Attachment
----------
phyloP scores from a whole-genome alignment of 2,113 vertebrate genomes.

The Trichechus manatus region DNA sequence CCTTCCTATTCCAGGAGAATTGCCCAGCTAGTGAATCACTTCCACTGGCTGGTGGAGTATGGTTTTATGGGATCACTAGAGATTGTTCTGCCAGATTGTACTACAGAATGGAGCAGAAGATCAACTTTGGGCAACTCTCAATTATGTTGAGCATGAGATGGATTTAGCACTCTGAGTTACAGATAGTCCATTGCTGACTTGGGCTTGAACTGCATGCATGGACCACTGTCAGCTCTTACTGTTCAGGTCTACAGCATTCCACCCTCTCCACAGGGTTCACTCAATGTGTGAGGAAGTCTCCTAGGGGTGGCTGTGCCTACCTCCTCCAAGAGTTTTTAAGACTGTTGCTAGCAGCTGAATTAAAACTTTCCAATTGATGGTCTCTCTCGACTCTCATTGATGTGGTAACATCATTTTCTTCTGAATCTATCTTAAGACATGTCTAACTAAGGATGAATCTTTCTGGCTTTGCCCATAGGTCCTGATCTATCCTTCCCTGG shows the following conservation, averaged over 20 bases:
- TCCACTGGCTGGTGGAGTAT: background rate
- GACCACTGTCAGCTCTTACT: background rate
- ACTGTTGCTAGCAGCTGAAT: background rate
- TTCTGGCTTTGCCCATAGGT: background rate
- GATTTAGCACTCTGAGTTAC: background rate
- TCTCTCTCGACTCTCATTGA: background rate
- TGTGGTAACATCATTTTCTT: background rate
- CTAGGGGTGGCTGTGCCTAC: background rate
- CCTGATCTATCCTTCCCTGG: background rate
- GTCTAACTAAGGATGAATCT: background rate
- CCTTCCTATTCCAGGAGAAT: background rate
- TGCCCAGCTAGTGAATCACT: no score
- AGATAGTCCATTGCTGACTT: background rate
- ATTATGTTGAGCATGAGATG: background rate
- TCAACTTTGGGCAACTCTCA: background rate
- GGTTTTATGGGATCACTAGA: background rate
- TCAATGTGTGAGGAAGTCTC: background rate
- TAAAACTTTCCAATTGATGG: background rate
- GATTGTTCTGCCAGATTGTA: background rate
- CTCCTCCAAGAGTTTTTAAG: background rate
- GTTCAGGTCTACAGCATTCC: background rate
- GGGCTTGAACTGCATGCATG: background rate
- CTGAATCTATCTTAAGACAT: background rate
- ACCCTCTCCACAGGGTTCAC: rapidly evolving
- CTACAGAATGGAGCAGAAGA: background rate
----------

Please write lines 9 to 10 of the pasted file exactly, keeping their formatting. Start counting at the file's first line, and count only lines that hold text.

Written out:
- TGTGGTAACATCATTTTCTT: background rate
- CTAGGGGTGGCTGTGCCTAC: background rate